If you have a blog or account that is hosted at wordpress.com, at least do the following immediately:
I found some really pathetic password help pages on a company’s intranet while I was there visiting.
This is a large company that most people would recognize, and it is subject to plenty of government regulations. Overall, I’ve heard the security is pretty tight, but since I’ve never worked there, I can’t speak from experience. Except, that is, the experience I mentioned in an earlier post, Randomly Generate Weak Passwords. Perhaps all their security is what Bruce Schneier likes to call “security theater.”
I was at a client’s site looking for more contract work when the manager of the department started telling me about their great IT security website on their Intranet. She clicks on their random generator password page and shows me how you can generate a block of “approved” passwords, sanctioned by their security department. At the top of the page, a banner read: Select a Strong Password!
I have heard enough about how security practices keep users from being productive. I constantly hear people complain about the evils of complex passwords (or any password on a smart phone), password expiration, encryption, web filters, lack of admin access on laptops, etc., and how they are such a drag on user productivity and the bottom line.
I’ve been absent from the blog lately due to a number of pressing projects, one which was rebuilding a friend’s Windows XP box after a trojan massacre (and I thought only auditors stabbed the wounded — you should have seen the legions on that box).
When I delivered the newly minted OS and applications, my friend informed me that another set of email spam was sent from her Hotmail account at 3:20 am that morning. She asked me whether I was working on the PC at the time. I told her that not only was her PC turned off at that time, it was unplugged.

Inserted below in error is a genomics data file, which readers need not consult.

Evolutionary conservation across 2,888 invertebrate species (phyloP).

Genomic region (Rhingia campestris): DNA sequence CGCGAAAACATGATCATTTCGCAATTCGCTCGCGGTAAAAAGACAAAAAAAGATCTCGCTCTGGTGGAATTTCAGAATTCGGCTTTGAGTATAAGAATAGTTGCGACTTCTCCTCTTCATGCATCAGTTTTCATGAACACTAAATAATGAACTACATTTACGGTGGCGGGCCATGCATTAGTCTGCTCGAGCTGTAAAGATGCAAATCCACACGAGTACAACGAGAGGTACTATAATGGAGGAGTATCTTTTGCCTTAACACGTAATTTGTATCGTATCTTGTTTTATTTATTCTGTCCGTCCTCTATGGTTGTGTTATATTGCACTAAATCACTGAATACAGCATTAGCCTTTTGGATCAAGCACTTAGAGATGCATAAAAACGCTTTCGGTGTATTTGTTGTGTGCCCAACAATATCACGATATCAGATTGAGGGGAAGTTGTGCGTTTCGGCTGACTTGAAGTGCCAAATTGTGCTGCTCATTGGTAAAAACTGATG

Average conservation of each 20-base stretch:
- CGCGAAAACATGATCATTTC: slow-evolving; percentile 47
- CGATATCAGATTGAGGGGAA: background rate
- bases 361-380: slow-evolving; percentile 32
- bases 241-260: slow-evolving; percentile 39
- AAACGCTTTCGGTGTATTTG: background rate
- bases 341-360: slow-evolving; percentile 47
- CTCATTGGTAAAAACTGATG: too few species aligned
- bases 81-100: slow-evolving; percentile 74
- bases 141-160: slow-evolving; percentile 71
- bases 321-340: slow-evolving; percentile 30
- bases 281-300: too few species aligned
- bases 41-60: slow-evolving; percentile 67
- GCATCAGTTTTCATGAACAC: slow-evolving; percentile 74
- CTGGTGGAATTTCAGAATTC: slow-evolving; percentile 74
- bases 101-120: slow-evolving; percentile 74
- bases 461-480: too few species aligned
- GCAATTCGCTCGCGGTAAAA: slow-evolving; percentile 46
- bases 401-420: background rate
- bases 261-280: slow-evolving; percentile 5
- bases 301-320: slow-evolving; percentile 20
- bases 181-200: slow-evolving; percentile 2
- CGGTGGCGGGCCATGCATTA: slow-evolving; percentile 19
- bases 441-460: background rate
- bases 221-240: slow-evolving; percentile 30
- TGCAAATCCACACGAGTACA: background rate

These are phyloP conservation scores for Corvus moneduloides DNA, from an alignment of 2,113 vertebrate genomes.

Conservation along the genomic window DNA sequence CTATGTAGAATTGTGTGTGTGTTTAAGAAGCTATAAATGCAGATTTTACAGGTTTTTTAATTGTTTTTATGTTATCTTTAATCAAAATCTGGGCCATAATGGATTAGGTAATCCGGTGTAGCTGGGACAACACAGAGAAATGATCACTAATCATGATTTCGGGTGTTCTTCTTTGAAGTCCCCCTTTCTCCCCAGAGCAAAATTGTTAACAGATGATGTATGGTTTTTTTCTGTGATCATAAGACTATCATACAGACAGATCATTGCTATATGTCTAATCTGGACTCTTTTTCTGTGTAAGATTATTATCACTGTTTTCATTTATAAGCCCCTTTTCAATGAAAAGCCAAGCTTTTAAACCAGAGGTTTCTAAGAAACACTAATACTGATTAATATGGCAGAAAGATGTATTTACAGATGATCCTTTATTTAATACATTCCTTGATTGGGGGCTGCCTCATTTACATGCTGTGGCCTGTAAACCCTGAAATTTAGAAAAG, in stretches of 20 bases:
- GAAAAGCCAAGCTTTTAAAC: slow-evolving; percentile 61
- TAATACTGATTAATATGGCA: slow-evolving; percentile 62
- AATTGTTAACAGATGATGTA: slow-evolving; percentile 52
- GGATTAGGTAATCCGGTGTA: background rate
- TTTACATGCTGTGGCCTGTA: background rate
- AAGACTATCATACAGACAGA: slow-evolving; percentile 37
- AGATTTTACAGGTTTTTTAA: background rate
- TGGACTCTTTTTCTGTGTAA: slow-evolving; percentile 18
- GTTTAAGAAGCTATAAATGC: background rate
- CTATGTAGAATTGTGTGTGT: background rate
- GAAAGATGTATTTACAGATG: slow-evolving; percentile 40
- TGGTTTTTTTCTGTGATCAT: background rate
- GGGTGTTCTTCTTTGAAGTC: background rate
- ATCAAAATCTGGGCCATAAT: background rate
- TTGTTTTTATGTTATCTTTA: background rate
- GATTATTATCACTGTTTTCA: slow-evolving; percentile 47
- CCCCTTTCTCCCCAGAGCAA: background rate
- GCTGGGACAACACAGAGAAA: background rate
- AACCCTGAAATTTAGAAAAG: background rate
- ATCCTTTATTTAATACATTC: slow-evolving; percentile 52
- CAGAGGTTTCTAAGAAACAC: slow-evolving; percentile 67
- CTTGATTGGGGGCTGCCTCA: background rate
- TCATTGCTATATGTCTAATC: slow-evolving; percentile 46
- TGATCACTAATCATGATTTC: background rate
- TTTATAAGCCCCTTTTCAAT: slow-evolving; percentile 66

Whether you’re new to this blog or not, you might have missed a few good posts. Here’s some links and short descriptions.
Schneier’s Security Trade-offs – Security expert Bruce Schneier’s 5 questions for assessing the security process of anything.
I know a lot of you are security conscious and some of you even roll your eyes at clueless users who seldom think of security. But how many of you regularly use an account on your home or work computer (or both) that have administrative or root privileges?
Most of you KNOW that using an account with privileged access on a daily basis to create documents, read email, and surf the web , etc., is a bad idea. Perhaps you think that because you’re more security conscious and more careful that it isn’t as much of risk for YOU. Continue reading
A couple of weeks into a new job, I was told that I was now in charge of the Internet firewall. I suddenly realized I had two major problems:
- I did not know squat about firewalls.
- I did not know the firewall password.
While I realize many bloggers do “Quote of the Week,” it was Audit Monkey who gave me the idea. Here’s my very first quote:
Who uses special characters in passwords? Nobody does that.
My last post, Password, Password on the Wall, triggered a memory of another password issue I stumbled upon some time ago.
I had flown across the country to help a fellow system administrator upgrade some of his applications. At one point, we left the data center and ventured out to the factory floor to fix a botched client software installation.
Top 100 Network Security Tools is the third article in a series on audit and security tools. The first article, How to Stay out of Jail, stresses that you need a GOOJ card before you use any security tools or techniques. The second article, What Needs to be on a GOOJ Card, outlines how to create a GOOJ card.
Key point: Never use security or cracker tools on networks or devices from your employer or that you do not own unless you have permission in writing.
In this article, I describe a few security tools that I believe every auditor or security analyst should be familiar with, or at the very least, be aware of.